PhD Programs for Pentecostals

So I’ve been in the process of applying for PhD programs over the last couple of years as I was finishing my M.Div.Honours at Providence Theological Seminary.  In my researching, I discovered there are a few schools offering PhD programs which are particularly pentecostally friendly (and all of them are somewhat new programs): Assembly of God Theological Seminary (Springfield, MO), Regent University (Virginia Beach, VA), Bangor University (Wales, UK), University of Birmingham (Birmingham, UK), the Hollenweger Center (Amsterdam, The Netherlands), and Alphacrucis College (Australia).  All of these programs are interestingly enough distance programs…which may (in part) be due to the Pentecostal ethos of pragmatics (though this is just an assumption on my part) since they allow for continuing ministry while pursuing academics.

AGTS’s program is the newest (starting 2011) and offers the more traditional American track for PhD work which involves fairly extensive course requirements accomplished twice a year (for a two week stint on-campus) prior to dissertation writing.  This program is still in its infancy and hopefully will move toward more rigorous application requirements (beyond the VERY minimal language requirements in particular — one year of Greek and Hebrew).  There are four tracks available: Biblical Theology, OT Studies, NT Studies, and Systematic Theology.  One of the difficulties with this program at present is also that there are simply not a great number of faculty to supervise students.

Regent University’s program similarly offers coursework prior to official dissertation work.  The requirements for entrance are more stringent as are the requirements for maintaining status as a student.  Technically, this program is NOT a Pentecostal program…it is a “Renewal Studies” program offering tracks in Biblical Studies (OT or NT specialization), History of Global Christianity, and Christian Theology.  The distinction should not be dismissed lightly.  The “Renewal” nature of this program means it is more concerned with generalized understandings of the Spirit’s work rather than functioning within a Pentecostally constructed framework (such as one finds in Classical Pentecostalism).  This program requires on-site studies for two week stints three times a year.  The faculty of Regent are top-notch Renewal/Pentecostal/Charismatic scholars in their field (Estrelda Alexander, Stanley Burgess, Dale Coulter, and Vinson Synan), but sadly the OT focus (which is mine) is the weakest of all the programs for faculty qualifications.

Bangor University’s program follows the British model for PhD work which is entirely research/writing as opposed to the coursework of a U.S. program.  While the U.S. programs prepare a student for future studies in a broader preparation, the British program offers the self-motivated student the opportunity to jump right into the research they are intending for their final project.  Bangor’s program is in conjunction with Pentecostal Theological Seminary (Cleveland, TN; via John Christopher Thomas – Clarence J. Abbott Professor of Biblical Studies).  This program facilitates the Pentecostal scholar to write from an explicitly Pentecostal perspective (see the works of Ken Archer, Chris Thomas and Lee Roy Martin for examples).  The program functions somewhat in conjunction with the Centre for Pentecostal Theology.  The student is only required to attend discussions/critiques of their current dissertation writing twice a year (for a two day stint each time) at the CPT location in Cleveland, TN (along with monthly supervisions via Skype)…and then to defend their final work onsite at Bangor (the viva).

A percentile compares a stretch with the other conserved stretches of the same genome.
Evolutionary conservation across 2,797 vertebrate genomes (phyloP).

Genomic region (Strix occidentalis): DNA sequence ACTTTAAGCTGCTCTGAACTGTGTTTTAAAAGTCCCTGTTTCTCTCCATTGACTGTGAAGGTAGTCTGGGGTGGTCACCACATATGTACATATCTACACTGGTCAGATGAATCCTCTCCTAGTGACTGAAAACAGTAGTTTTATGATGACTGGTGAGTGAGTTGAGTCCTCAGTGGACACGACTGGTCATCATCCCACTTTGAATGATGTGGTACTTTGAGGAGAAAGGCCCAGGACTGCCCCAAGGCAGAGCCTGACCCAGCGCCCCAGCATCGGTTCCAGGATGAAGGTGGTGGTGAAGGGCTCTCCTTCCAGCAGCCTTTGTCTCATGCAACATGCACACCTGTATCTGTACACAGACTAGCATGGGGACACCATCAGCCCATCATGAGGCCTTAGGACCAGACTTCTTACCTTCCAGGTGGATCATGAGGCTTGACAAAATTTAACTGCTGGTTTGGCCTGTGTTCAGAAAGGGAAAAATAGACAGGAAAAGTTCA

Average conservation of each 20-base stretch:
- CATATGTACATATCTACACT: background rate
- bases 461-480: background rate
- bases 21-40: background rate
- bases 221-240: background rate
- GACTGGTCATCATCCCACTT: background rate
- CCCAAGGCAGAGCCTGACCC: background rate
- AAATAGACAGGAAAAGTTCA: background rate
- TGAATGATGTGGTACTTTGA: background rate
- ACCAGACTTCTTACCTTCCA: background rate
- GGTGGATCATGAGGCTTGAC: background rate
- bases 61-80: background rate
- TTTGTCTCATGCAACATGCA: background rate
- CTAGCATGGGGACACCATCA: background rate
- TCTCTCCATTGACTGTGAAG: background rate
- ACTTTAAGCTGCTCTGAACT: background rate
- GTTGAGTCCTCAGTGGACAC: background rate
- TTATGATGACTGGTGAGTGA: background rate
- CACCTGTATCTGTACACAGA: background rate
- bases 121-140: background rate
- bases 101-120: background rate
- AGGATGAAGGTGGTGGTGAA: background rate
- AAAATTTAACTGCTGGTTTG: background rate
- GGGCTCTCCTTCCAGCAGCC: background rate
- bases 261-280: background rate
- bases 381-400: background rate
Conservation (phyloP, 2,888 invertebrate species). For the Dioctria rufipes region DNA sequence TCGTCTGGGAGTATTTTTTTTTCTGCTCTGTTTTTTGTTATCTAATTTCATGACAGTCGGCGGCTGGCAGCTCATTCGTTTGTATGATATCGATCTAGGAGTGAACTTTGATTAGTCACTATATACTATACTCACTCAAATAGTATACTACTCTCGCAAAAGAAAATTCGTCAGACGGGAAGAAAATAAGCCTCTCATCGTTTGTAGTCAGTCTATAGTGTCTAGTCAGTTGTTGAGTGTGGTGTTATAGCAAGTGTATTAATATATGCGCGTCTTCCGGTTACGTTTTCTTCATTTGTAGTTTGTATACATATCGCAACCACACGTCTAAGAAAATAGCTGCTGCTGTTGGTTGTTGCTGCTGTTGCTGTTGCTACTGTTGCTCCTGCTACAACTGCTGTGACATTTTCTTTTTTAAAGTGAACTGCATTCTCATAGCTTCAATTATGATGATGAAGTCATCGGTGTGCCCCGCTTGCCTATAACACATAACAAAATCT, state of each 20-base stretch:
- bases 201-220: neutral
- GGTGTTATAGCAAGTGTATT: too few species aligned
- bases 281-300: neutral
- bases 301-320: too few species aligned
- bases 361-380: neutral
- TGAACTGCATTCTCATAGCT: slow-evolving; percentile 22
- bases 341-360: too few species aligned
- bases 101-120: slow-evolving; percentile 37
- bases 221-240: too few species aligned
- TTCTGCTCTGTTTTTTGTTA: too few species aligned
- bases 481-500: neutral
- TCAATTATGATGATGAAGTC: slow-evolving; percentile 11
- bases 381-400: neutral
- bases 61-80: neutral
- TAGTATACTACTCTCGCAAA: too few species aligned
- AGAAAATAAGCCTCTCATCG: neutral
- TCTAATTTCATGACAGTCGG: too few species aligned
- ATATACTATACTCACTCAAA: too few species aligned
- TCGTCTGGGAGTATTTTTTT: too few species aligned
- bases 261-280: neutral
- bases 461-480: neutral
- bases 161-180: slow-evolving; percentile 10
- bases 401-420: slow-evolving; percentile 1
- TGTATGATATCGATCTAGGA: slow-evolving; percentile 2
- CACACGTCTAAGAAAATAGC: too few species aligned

Birmingham also (naturally) follows the British model of research/writing.  They require one two-week stint onsite per year and then attendance for the viva.  The Centre for Pentecostal and Charismatic Studies (at Birmingham) offers considerable resources for such research and writing and offers several notable faculty (Walter Hollenweger was one of these).

The Hollenweger Center is based in Amsterdam and is a part of the Vrije Universiteit Amsterdam.   There is no requirement to know or learn Dutch as a part of this program, but one must regularly visit and research onsite over the four year period intended for the dissertation (see requirements HERE).  There are no specific course requirements, but any given number of seminars should be taken to aid the student in their research and studies.

Alphacrucis College in Sydney, Australia now (2016) offers a PhD in business, education or theology that is taught be leading scholars in their field. It is an entirely research/writing based program that requires no residency nor a viva/oral-defense following standard Australian academic procedure.